Monday, May 31, 2010

Why the Post Hates MCEA

Once again, the Washington Post has unleashed a screaming tirade against the Montgomery County Education Association (MCEA) and other county employee unions. In its latest attack, the Post upholds Fairfax County as a model of good government because it prohibits collective bargaining for public employees and it calls on MoCo politicians to reject all public sector union contributions. And of course, MCEA gets special thrashing for its “outsized electoral clout.”

What accounts for this?

The Post’s basic argument, which it repeats over and over again with little new data to back it up, is that cowardly MoCo politicians are slaves of the teachers union and allowed the county’s budget to bloat because of excessive salaries. We rebutted that theory months ago by demonstrating that MoCo teacher salary increases were not out of line with other jurisdictions and that MoCo’s school budget was less dominated by compensation than the school budgets in Arlington, Fairfax, Falls Church, Loudoun, Manassas and Prince William. The Post knows all this because they read this blog every single day and cherry-picked our data. And while public employee unions are unquestionably influential, they were clobbered this year and are badly divided. Nowhere in its editorial does the Post mention that many county employees are about to be furloughed and that MoCo teachers will now have to endure larger class sizes. The Post is not about to allow facts to interfere with its propaganda.

The real reason the Post hates MCEA and teacher unions across the country is simple: money. The Washington Post Company is not a newspaper. It is a multi-industry conglomerate dominated by its Kaplan Inc. subsidiary, which accounts for a majority of its revenues and employees. The Post newspaper lost $357 million in operating income over the last two years. Without profits from Kaplan, the newspaper might already be in bankruptcy.

Most people think of Kaplan as an education testing company. But in fact, it is a wide-ranging education firm that is continually expanding its services. One of its many business lines is private schooling. Kaplan operates Kaplan Academy, which it describes as “a flexible, results-oriented online high school” in Arizona, California, Colorado, Idaho, Kansas, Oklahoma, Oregon and Washington. That is just one of several private Kaplan schools including:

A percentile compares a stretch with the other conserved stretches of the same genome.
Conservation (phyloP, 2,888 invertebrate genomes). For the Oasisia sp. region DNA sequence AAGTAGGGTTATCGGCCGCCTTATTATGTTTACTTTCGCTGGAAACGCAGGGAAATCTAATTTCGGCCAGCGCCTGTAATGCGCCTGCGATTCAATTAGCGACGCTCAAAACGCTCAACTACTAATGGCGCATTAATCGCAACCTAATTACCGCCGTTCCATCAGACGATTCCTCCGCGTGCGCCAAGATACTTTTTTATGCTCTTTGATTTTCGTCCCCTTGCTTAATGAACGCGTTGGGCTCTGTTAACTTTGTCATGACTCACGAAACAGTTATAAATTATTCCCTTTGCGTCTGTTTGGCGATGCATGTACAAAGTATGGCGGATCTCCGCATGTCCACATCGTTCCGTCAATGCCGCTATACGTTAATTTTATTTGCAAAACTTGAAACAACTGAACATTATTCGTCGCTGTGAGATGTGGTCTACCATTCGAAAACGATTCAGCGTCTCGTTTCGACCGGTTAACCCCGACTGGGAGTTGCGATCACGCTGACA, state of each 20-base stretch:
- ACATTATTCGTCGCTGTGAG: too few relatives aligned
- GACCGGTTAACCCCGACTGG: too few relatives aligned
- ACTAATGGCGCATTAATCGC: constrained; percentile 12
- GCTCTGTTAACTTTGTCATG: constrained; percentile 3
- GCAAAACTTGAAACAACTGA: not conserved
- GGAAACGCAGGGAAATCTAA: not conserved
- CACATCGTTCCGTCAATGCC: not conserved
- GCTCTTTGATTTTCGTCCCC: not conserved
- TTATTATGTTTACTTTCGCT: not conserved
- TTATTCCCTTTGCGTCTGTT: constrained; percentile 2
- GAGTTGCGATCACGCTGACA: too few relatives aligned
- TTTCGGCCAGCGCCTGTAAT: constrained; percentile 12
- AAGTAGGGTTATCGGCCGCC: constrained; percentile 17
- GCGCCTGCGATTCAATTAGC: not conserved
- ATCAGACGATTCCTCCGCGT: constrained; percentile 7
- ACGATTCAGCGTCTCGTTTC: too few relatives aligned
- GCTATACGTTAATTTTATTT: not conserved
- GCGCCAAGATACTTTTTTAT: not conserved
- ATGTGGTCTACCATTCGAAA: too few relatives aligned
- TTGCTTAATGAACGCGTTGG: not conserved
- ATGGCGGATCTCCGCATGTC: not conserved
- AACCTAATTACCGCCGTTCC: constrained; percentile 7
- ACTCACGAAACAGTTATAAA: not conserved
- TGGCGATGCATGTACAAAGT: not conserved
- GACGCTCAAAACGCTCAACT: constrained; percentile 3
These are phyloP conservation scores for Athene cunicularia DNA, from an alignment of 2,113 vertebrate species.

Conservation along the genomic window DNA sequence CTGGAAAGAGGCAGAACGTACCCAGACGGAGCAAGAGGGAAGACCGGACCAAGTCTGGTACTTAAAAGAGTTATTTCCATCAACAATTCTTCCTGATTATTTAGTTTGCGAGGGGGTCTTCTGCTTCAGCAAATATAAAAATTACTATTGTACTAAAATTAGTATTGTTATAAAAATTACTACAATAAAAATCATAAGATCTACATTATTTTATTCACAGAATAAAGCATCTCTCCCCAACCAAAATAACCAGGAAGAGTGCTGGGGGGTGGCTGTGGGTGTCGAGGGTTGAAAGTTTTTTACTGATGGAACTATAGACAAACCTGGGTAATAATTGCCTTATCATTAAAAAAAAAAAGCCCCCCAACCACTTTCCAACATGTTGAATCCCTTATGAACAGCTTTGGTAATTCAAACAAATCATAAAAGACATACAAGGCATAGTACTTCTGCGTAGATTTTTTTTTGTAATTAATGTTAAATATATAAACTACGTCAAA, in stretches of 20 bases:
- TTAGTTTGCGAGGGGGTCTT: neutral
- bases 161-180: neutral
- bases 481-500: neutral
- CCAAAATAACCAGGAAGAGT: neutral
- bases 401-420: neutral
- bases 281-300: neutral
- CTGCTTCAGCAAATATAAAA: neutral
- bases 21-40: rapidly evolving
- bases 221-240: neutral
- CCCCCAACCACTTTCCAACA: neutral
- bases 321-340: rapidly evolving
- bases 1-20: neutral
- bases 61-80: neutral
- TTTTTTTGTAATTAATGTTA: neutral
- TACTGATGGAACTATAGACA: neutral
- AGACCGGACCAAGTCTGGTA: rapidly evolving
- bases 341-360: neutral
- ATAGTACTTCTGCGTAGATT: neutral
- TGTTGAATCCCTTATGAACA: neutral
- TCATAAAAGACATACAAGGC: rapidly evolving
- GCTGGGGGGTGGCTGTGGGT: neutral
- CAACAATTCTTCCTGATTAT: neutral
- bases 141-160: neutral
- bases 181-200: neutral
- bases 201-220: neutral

Kaplan College Preparatory School: “A premium online school for students grades 6-12 with one-to-one college admissions and academic support.”

Kaplan High School: “A self-paced online high school for students grades 9-12 with flexible start dates. Available everywhere.”

Kaplan University High School: “A quality online education tailored to meet the demands of busy adult lifestyles.”

In addition, Kaplan Virtual Education (KVE) “partners with private schools, academies and service providers around the world to offer educational options to students.” It also “works with states, school districts, and other education providers to improve student achievement and increase graduation rates through alternatives to traditional high school… KVE can provide everything from supplemental online curriculum to comprehensive, certified instruction, administrative services, and technical support.” In its last annual report, the Washington Post Company wrote that KVE “operates charter and private virtual schools that offer online instruction to students in grades 6 through 12. KVE also provides instructors and curriculum and manages virtual schools for 19 school districts throughout the U.S. At year-end 2009, KVE was providing courses to approximately 3,850 students.”

That’s right, folks, the Washington Post Company is a direct competitor to public school teachers! Every time it writes an editorial promoting vouchers or charter schools or slamming teacher unions, it is using one part of its business (its newspaper) to promote another part of its business (Kaplan). And it is doing so without disclosing any of the above to its readers. None of this is an accident because of Kaplan’s critical importance to the Post Company’s bottom line. In 2009, Kaplan had positive operating income of $195 million, the most of any company subsidiary. The Post’s newspapers lost a combined $164 million.

In almost every article the Post writes about Facebook, it discloses the fact that Post owner Donald Graham is a member of Facebook’s Board of Directors. So what would happen if the Post began disclosing its operation of private schools in every article or editorial it writes about teacher unions? Why isn’t it doing so already?

Now we all know the answer to that.

Disclosure: Your author has worked for sixteen years in the labor movement, but never for any public employee union.